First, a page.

Things are pretty exciting over at Magical Words right now! Back in the fall, Faith Hunter, David Coe and I sat down and talked about how things were going. We’d been at it for four years, and we were all just a little tired. But Faith came up with a brilliant idea – for the next year, we’re inviting writers to guest-blog on Magical Words. The focus is still on helping writers to find their own success, but instead of just the same folks every week, we’ve asked some great writers to visit with us for one day out of each week, for a month each. Fridays will be the day for the Magical Words regulars to come back and chat. Then the next month we will usher in the next batch of writers. We have a thrilling bunch already scheduled, and even though we’ve only been at this for a few days, readers are responding and enjoying the format change. Which is lovely, because after four years, we needed a little break!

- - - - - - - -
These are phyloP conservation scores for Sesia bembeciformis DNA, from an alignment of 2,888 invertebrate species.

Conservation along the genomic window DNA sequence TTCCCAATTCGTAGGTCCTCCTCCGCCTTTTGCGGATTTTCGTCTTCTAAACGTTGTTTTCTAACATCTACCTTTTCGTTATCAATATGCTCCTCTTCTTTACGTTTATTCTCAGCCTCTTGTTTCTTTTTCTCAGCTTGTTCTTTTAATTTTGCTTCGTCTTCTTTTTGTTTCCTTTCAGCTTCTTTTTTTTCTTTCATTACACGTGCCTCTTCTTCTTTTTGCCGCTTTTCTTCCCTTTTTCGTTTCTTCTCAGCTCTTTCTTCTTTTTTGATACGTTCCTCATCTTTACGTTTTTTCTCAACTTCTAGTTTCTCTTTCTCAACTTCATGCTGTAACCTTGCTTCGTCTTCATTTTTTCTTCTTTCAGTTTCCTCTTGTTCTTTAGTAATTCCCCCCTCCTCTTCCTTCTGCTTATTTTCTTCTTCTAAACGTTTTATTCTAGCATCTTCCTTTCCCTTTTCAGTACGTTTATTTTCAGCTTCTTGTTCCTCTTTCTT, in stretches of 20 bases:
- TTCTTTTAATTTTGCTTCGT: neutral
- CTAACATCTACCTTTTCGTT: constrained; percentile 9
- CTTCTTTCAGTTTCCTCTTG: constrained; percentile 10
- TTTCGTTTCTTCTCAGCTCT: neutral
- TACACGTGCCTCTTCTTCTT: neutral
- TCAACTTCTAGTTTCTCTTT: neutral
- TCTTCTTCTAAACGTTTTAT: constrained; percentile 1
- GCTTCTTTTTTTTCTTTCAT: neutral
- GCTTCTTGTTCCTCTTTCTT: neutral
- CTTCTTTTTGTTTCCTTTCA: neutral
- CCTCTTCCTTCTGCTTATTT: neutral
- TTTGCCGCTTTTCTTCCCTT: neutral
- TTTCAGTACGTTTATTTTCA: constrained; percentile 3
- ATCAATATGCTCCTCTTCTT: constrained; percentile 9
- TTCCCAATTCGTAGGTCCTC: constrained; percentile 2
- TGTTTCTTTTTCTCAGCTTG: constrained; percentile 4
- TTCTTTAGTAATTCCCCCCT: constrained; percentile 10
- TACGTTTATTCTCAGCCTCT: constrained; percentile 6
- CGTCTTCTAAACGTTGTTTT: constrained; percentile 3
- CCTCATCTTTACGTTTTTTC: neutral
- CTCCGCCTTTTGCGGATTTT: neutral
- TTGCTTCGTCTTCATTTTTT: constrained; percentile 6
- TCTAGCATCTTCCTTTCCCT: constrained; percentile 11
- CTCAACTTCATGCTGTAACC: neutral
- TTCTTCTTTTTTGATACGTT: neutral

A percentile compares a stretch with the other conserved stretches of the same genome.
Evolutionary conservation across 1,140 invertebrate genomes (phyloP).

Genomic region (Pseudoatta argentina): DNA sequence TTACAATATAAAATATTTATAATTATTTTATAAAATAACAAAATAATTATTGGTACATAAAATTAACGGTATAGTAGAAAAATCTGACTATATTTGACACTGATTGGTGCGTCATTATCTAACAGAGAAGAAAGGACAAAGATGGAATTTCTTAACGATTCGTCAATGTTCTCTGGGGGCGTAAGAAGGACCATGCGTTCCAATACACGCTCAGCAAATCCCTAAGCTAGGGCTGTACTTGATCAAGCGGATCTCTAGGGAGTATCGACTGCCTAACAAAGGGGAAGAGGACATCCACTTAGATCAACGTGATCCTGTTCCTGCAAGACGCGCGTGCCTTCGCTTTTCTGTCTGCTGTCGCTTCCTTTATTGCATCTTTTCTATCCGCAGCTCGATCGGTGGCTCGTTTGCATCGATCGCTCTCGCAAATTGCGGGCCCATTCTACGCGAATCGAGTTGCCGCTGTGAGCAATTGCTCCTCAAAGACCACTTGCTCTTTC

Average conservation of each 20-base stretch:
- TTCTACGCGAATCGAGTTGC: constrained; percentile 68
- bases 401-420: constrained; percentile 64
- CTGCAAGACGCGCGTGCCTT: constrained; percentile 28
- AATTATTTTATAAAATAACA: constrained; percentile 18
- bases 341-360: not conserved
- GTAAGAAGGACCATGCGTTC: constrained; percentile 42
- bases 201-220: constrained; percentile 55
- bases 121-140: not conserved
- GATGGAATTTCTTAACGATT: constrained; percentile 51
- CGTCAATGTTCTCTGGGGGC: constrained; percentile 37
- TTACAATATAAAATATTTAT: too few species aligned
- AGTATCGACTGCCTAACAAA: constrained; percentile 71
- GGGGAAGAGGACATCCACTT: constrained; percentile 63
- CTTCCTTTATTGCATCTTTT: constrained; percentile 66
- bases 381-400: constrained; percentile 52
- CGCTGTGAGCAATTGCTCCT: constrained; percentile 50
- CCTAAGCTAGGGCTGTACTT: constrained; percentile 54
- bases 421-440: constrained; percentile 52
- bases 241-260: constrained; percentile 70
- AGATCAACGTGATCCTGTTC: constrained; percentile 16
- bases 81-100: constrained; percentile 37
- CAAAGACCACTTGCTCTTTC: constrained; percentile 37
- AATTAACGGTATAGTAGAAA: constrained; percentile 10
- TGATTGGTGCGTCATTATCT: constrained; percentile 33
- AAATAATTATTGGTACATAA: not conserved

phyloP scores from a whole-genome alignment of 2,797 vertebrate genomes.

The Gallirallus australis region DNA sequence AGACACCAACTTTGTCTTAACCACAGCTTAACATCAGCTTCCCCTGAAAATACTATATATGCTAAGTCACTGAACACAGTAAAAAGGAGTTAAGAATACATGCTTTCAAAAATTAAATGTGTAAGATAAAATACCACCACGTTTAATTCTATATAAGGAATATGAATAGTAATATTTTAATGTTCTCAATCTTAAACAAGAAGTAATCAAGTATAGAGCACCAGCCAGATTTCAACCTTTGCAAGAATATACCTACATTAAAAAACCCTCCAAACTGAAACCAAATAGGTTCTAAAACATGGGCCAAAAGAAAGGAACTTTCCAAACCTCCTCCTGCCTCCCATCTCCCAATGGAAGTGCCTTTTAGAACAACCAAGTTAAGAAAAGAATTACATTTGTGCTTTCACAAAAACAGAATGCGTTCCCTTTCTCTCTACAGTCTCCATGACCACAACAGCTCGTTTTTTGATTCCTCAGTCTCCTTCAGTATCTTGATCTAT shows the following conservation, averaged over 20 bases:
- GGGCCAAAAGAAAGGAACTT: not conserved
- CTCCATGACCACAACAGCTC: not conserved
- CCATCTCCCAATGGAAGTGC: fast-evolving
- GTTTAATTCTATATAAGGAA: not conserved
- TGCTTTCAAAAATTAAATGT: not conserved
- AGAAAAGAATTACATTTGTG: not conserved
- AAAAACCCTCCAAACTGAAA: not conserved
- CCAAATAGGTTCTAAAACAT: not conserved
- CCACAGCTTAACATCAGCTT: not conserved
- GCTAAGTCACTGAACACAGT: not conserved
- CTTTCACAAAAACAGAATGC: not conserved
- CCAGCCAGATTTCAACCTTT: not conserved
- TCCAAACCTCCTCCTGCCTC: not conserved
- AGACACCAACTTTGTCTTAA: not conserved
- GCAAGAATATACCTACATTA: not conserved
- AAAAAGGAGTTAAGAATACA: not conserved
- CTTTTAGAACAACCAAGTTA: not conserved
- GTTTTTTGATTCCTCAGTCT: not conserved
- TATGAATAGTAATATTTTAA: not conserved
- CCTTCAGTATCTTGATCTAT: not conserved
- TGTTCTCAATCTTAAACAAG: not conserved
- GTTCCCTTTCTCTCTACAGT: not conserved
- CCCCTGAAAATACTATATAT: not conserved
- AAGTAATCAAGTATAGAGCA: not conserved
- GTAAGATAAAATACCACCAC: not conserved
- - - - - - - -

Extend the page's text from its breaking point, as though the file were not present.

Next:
I also noticed that you and two of your fellow Magical Words founders are going to be presenting a more in-depth writing workshop at ConGregate in Winston-Salem this summer. How did that come about?
I initially contacted Tera Fulbright, the programming director for ConGregate, to see if she’d be interested in having the Magical Words team present writing seminars similar to some we’ve done at ConCarolinas. While we were talking, she said she had hoped we might be willing to hold an actual writing critique workshop. Two meetings and about a million emails later, we were all on board. Faith, David and I will critique every submission separately, and the workshop attendees will also have the opportunity to read and offer critique on each other’s work. The workshop is limited to 12 participants, so that we’ll have plenty of time to talk with each and every writer about their submissions. There are still spots open for the workshop, so if anyone wants to know more about registering, here’s the link: http://con-gregate.com/magwordsworkshop.htm
I know you’ve been a fan of RenFaires for a long time now. My daughter just attended her first and had a wonderful time. What is the appeal for you of stepping into another place and time and living there for a little while?